Zirgo Corp

Free Plans for a
Kid's Bench / Step-Stool

  What child doesn't need a bench? This kid's bench is also a stepping stool for all ages. This web page has the dimensions, plans, and Do-It-Yourself instructions for you to cut the wood and build this step stool / kid's bench from scratch. Great as a bench for toddlers in nursery, kids in preschool, and children in kindergarten, and grade school. As the child grows they can continue to use it as a stepping stool their whole life.
You can use dowel joints for this project, they are easy and fun to make, and give you a sturdy, old-fashioned result.

Gather these Tools and materials together.
measuring tape
extension cord
skill saw, or table saw, or whatever
3/8" drill bit
coping saw
(1)   3/8" dowel (4' long)
(1)   1 by 10 (20" long)
(1)   2 by 4 (7' long)
    wood glue
You may want an extra
piece of each, just in case.

Cut out the pieces. Use 1 by 10 lumber for the seat, and 2 by 4's for the rest.
Cut List: Here are the sizes of wood to cut for the Kid's Bench / Step Stool.
Quantity Total Length Edge Length Width Thickness Part
(4) 13" 12½" 3½" 1½" Parallelogram Legs (10° angles)
(1) 20" 9¼" ¾" Seat
(1) 15" 3½" 1½" Cleat
    Top Width Bottom Width    
(2) 53/8" 11/8" 3" 1½" Trapezoid Spacers (10° angles)
Note: The angle measurement of 10° along with the length of the leg is important so that a portion of the foot remains directly below the top of the leg. This allows the force to go straight down from the seat to the floor. Too wide an angle would not support as much weight, and too narrow an angle would make it tippy. So use these measurements and it will be just right.

With a pencil mark lightly in the top of the seat where dowels will go. (one x in the middle, and evenly spaced from the middle along the center line mark an x every 41/8" That places the two x's near each end at a distance of 1¾" from each end. Now mark an x near each of the four corners at 1¾" from both edges of the corner.  

Just glue the cleat on edge in the middle of the bottom of the seat for now.
It should be perfectly centered 37/8" from each side, and 2½" from each end.
Continue on to step 5 while the glue dries.

Attach the Legs to the Spacers. You can make a dowel joint here. Apply glue to the entire side of the spacer and clamp it firmly to one leg. Then you can drill a 3/8" hole through the joint as shown, and glue and hammer a dowel through. Go ahead and do the same thing for the other end with one spacer, one leg, and one dowel. Now wait for the glue on those two joints to cure. When making the bench, you must make sure that all joints are solid. Trim off the end of the dowels with a coping saw. Repeat this step for the other two legs.

Turn the seat right side up, and drill one of the 3 x's over the cleat first. Drill through the seat down into the cleat, at least half way through the cleat. Check the depth with a thin dowel or stick, and cut a 3/8" dowel ½" shorter than that. Now when you glue and hammer the dowel into the hole, it will go flush with the surface of the seat, with no need to trim off the excess. (That only works when the hole is not at an angle.) That first dowel will hold the joint while you repeat the process with the other two x's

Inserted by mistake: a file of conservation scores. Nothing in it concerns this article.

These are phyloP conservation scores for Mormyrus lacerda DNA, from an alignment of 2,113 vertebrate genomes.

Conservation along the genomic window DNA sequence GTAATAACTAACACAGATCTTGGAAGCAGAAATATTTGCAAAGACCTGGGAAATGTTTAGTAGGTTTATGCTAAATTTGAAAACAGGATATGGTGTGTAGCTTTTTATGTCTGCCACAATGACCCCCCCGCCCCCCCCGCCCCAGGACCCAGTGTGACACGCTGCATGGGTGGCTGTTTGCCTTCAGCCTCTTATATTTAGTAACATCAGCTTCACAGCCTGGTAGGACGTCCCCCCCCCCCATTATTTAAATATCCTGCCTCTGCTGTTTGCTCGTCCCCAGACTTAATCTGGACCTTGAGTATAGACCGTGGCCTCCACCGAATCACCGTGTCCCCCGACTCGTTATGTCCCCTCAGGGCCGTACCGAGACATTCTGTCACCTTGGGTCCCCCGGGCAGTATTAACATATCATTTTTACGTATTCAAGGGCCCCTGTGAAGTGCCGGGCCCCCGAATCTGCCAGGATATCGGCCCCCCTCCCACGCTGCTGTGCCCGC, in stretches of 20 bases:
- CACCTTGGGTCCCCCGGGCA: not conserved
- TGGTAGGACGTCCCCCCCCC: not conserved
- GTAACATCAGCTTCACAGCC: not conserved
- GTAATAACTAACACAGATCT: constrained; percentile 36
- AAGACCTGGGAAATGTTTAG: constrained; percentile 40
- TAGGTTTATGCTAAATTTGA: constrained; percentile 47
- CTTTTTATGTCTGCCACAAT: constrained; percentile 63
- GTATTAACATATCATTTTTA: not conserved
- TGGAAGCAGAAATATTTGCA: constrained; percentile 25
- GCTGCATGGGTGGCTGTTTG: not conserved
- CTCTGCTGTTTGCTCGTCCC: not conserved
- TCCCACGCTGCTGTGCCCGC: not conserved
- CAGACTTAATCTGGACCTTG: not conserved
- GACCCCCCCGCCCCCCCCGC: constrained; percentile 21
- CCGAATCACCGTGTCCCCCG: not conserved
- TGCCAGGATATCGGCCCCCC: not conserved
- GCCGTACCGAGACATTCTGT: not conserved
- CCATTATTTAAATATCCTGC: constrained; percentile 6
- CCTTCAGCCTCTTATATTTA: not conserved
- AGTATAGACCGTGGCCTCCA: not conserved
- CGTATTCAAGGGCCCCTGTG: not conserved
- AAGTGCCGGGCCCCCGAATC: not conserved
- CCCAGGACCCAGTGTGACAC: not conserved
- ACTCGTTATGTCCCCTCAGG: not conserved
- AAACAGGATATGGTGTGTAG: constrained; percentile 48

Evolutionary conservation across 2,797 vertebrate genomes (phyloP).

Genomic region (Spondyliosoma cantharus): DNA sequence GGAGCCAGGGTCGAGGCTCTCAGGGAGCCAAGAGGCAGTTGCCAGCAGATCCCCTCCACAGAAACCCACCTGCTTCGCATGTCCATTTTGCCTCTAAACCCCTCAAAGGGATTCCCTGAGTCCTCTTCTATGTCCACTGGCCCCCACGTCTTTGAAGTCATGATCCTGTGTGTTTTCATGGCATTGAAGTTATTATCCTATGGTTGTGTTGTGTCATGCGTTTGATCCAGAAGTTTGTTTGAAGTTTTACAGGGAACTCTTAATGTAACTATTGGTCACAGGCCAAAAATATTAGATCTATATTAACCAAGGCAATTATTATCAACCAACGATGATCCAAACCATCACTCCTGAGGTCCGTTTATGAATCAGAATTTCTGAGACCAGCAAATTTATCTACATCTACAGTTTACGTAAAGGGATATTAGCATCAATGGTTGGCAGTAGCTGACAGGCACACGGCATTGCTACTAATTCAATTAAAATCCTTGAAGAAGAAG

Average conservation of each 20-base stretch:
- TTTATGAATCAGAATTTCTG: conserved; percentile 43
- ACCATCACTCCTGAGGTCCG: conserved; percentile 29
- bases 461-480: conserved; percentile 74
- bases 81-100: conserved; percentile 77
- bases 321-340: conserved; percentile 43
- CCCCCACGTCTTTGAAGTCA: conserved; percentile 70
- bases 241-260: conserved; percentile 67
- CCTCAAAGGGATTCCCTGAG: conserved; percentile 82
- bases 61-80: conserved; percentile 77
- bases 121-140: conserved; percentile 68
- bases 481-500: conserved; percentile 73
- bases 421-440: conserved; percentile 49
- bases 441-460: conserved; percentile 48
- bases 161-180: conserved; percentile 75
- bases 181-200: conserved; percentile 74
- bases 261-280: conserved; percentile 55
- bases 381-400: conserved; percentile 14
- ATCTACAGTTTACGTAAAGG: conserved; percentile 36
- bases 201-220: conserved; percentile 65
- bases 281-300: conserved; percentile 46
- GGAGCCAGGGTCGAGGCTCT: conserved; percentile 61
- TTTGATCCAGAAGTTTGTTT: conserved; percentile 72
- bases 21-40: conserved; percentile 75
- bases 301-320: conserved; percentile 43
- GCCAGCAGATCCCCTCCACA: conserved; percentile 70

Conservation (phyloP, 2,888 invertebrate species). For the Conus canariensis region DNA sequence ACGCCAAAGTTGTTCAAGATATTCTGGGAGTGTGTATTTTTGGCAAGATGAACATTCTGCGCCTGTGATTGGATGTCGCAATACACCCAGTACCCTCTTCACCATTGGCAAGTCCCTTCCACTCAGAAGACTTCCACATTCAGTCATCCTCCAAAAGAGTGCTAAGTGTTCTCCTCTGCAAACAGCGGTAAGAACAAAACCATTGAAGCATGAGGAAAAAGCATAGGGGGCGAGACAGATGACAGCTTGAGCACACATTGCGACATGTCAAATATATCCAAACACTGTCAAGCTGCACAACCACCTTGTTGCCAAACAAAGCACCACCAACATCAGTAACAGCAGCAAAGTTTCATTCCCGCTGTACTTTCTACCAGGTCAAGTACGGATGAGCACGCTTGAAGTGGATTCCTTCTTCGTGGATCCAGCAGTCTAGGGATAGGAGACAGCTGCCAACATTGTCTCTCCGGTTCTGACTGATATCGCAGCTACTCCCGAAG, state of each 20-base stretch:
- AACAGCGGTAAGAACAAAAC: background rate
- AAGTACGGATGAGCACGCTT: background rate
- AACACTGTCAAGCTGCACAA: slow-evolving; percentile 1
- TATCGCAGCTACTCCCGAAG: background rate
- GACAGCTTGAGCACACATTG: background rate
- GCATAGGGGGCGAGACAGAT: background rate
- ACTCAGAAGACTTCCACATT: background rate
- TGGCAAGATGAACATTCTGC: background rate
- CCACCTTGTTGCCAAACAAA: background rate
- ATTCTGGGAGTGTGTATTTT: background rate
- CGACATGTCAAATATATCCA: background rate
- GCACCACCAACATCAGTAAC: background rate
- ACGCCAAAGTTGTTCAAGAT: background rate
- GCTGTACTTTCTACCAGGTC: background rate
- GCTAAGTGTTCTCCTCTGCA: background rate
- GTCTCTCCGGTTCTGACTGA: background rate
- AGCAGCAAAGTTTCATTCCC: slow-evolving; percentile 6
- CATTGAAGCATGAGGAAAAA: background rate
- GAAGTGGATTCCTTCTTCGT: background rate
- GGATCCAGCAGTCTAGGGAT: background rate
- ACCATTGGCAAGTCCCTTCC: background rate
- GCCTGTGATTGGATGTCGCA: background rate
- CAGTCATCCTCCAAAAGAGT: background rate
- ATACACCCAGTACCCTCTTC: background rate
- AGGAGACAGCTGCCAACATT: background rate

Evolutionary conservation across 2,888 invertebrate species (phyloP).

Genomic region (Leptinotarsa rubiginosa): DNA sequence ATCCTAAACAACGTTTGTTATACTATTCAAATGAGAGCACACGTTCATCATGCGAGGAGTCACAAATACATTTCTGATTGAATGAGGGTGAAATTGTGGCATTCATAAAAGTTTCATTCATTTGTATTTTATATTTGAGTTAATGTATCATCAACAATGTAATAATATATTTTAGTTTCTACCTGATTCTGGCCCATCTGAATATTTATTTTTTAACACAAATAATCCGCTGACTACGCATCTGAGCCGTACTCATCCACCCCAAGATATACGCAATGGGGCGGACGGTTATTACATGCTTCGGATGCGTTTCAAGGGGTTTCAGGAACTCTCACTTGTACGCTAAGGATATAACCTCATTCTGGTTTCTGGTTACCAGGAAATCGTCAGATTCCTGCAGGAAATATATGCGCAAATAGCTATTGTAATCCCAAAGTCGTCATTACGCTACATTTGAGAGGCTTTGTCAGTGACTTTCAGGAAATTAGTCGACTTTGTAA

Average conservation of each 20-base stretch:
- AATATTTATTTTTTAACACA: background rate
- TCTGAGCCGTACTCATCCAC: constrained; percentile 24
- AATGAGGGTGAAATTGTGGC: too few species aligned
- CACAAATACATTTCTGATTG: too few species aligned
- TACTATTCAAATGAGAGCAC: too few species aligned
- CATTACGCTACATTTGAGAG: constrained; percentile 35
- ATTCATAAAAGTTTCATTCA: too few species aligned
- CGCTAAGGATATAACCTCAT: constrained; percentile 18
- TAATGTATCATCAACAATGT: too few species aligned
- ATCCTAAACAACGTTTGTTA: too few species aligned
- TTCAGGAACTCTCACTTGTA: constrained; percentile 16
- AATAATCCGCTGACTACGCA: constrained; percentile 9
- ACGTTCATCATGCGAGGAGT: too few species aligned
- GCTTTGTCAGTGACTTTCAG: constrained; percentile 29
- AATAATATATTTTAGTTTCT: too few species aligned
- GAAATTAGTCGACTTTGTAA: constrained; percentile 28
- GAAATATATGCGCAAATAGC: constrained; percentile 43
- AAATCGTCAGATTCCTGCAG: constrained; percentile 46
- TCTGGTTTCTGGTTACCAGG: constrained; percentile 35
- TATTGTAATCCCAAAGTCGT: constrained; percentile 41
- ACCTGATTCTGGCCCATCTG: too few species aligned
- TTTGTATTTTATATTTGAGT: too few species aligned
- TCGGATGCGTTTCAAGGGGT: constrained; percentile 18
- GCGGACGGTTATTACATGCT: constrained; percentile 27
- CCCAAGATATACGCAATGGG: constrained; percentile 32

Tip the seat on end, and place some scrap wood under the cleat. Hold the end assembly (spacer and legs) in place at the end.
About 2½" from the top of the trapezoid spacer, drill a hole for a dowel through the spacer into the cleat. And glue and hammer a dowel there. Flip the Bench over and repeat at the other end.

Set the bench on its feet, and make sure the legs are lined up properly. Drill, glue, and hammer dowels at the 6 remaining x marks in the seat to hold the legs on.

Sand all the corners and edges to round them off.
And sand the flat surfaces smooth.

STEP 10. (optional)
Paint it.

STEP 11. (optional)
To turn it into a comfy foot rest: Upholster it with a piece of foam rubber on top and a piece of material over that folded down and tacked up under the edges.

This bench could be used for a lifetime, and passed down through generations. This wooden kid's bench / step stool will help children get into more things that they have trouble reaching. It helps develop muscle strength, coordination and balance.   It makes a thoughtful and useful birthday present, or Christmas gift. Before hand, ask the child their favorite color, then you can paint the bench / stepping stool the child's favorite color. You can pass along some of your woodworking skills by allowing a youngster to help you assemble it.


Links to other web sites with free Do-it-yourself children's step stool woodworking plans.
There are nice detailed plans for a Step Stool/Chair also known as a Flip Stool/Chair from Purdue University. It is the style for small children, the seat does not hinge, only the back folds forward and down to make a low step. On the Indiana 4-H Wood Science Project Details Level2 - Woodworking Plans page; On it, scroll down to page 8.
The article in the Popular Mechanics web site is for a Step Ladder/Chair. It is the style for older children or grown-ups, the seat hinges, the rear feet of the chair flip up to become the top of the step ladder. By clicking on this Free Step Stool Plans link.

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